An ascending Triangle is a pattern that appears during an Uptrend when a Stock begins to consolidate between a flat Resistance Level and an upward-sloping Support Level. This usually happens during a binary event, when bulls and bears walk along these two lines; one is a parallel line indicating an Overhead Resistance and the other line is a slope that is the Short-Term Support. To be a valid ascending Triangle, the price must bounce twice off both the Support and Resistance Levels. These are more prevalent when the Chart Patterns are formed over long periods of time and is found to commonly occur on breakout after a 52-week high. You might have to wait weeks or months for the Chart Patterns to form. Unlike Rectangle Pattern, Triangles are continuation patterns.



Set up – Ascending triangle

In Figure 42A, you can see an Uptrend in May and June when the stock reaches an Overhead Resistance of $72 indicated by the red line. There is also a slanted upward movement of the green line on the upper half of the chart – this indicates the Short- Term Support. Since the red line indicates the Overhead Resistance and the green line indicates the Short-Term Support, this is an Intermediately-Term Uptrend. The entry point for the setup is usually the break above resistance. This can be seen on July 11th when there is a breakout of the Overhead Resistance and above- average Volume.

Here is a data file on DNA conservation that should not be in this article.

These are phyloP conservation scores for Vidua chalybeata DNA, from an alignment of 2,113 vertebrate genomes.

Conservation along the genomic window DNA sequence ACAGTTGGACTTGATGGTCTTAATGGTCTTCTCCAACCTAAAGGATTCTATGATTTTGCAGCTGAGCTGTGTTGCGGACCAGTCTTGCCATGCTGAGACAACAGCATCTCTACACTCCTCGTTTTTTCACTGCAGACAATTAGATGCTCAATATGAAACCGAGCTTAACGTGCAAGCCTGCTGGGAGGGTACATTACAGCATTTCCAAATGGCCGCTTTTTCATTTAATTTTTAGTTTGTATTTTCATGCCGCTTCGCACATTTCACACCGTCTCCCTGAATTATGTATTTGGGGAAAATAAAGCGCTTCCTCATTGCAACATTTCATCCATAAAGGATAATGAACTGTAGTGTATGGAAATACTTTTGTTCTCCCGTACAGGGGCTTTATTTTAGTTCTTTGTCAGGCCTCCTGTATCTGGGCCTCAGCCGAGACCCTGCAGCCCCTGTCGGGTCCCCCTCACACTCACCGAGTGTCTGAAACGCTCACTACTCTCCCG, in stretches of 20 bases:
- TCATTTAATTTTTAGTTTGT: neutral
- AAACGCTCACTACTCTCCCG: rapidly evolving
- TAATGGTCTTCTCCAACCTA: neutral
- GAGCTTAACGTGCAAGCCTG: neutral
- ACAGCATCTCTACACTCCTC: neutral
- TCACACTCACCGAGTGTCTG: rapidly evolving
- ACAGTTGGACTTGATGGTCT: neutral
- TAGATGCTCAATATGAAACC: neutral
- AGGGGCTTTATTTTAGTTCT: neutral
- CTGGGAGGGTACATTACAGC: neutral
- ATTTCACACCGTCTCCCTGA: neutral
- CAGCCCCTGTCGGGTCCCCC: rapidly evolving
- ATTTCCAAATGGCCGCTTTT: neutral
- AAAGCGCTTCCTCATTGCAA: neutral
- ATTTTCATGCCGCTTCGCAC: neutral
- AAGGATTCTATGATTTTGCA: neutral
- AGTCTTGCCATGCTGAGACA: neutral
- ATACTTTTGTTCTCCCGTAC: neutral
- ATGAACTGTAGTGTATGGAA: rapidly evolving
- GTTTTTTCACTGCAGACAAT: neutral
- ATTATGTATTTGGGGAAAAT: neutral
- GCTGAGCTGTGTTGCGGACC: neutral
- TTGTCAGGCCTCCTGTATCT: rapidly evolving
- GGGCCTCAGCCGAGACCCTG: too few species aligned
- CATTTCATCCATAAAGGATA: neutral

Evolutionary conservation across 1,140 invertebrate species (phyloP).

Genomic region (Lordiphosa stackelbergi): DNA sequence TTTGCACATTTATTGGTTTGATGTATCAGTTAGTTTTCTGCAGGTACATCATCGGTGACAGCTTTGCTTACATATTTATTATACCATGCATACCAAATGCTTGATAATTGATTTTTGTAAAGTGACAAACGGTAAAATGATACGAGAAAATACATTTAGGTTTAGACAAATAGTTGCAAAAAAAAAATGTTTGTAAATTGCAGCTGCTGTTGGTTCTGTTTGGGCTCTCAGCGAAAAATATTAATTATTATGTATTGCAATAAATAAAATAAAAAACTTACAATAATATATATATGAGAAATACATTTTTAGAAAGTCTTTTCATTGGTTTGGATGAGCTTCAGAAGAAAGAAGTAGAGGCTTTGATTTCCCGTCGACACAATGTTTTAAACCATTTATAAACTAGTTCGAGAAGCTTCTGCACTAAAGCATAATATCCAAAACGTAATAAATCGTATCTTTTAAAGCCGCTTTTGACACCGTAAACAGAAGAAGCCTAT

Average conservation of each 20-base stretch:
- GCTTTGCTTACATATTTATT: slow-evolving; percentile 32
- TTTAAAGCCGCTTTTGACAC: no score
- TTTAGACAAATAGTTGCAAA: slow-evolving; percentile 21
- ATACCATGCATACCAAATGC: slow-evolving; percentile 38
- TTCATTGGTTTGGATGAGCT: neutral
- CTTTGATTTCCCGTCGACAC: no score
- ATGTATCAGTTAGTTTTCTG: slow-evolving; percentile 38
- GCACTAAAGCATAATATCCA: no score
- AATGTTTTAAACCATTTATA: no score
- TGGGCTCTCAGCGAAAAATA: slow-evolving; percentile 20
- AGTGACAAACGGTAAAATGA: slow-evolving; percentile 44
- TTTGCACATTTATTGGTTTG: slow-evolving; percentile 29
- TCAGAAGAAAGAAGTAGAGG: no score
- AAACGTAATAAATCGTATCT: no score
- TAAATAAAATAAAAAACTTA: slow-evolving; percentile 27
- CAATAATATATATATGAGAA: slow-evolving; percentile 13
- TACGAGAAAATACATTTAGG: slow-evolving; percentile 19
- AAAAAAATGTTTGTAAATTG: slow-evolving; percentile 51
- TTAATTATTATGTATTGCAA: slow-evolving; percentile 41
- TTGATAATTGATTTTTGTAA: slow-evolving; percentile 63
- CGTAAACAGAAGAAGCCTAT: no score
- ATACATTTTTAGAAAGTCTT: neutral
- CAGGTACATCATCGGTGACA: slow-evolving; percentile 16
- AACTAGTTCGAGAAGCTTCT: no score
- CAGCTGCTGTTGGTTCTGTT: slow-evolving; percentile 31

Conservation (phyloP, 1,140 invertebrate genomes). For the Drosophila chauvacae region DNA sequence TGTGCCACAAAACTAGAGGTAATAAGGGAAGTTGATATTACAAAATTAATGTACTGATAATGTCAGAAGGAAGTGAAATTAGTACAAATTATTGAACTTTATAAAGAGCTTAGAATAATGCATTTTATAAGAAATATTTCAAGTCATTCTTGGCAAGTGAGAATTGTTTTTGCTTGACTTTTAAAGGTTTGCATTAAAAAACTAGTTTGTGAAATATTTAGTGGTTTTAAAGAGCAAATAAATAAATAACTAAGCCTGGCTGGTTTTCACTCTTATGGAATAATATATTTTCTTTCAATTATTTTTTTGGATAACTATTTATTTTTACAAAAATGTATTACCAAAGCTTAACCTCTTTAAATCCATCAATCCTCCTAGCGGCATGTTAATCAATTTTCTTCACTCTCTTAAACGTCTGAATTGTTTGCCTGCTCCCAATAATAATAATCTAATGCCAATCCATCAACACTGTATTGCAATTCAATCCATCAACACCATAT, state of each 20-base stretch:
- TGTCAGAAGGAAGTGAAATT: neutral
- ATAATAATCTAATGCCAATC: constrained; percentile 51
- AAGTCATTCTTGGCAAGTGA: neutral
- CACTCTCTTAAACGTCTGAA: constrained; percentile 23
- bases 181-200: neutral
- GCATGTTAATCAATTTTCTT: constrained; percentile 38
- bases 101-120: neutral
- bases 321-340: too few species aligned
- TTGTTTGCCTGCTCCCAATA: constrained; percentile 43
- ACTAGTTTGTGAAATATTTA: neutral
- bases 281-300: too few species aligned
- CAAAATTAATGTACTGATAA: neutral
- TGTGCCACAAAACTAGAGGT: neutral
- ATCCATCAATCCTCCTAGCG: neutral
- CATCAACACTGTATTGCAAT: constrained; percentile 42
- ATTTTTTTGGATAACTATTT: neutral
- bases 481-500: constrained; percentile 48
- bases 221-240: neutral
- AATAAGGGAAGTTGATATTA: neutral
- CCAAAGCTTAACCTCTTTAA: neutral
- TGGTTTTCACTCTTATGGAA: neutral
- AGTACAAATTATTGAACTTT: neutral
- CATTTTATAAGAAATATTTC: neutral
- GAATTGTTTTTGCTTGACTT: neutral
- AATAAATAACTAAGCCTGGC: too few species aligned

Set up – Descending triangle

Descending Triangle is the opposite of the Ascending Triangle. As shown in Figure 42B, if there is a sell-off in May, June and July, then the red line on the upper half of the Chart will represent Overhead Resistance and the green line will represent Long-Term Support. This means that there are less and less buyers in the market and hence you will see a Descending Triangle. If the stocks breaks out above the Volume, as shown in the Chart at $37.50, it indicates a sell signal. The sell signal occurs when the Support break above Resistance and above average Volume, at least for several days. At this point going long probably is not a good idea for this set up. The key point to note is that unlike the Rectangle Pattern, the Triangle Pattern is continuous.




It is always important to be aware of the dominant trend in the market – even if you are not looking to trade in the same direction. Price Patterns can give a glimpse of what a stock’s future may be because investors tend to react to price movements in a fairly predictable manner. 

Even though Price Patterns are not infallible, they certainly put the odds in your favor. You should consider using Tradespoon tools which shows you the Chart Pattern, predicts the position of the stocks into the future and looks at the Technical and Fundamental Analysis and help you gain most from your trade.


I. Tradespoon 101

II. Advanced Options Strategies

The Greeks

III. Technical Analysis

Introduction to Technical Analysis


Chart Patterns

Reading Predictions

IV. Developing a Trading Plan

Portfolio Management


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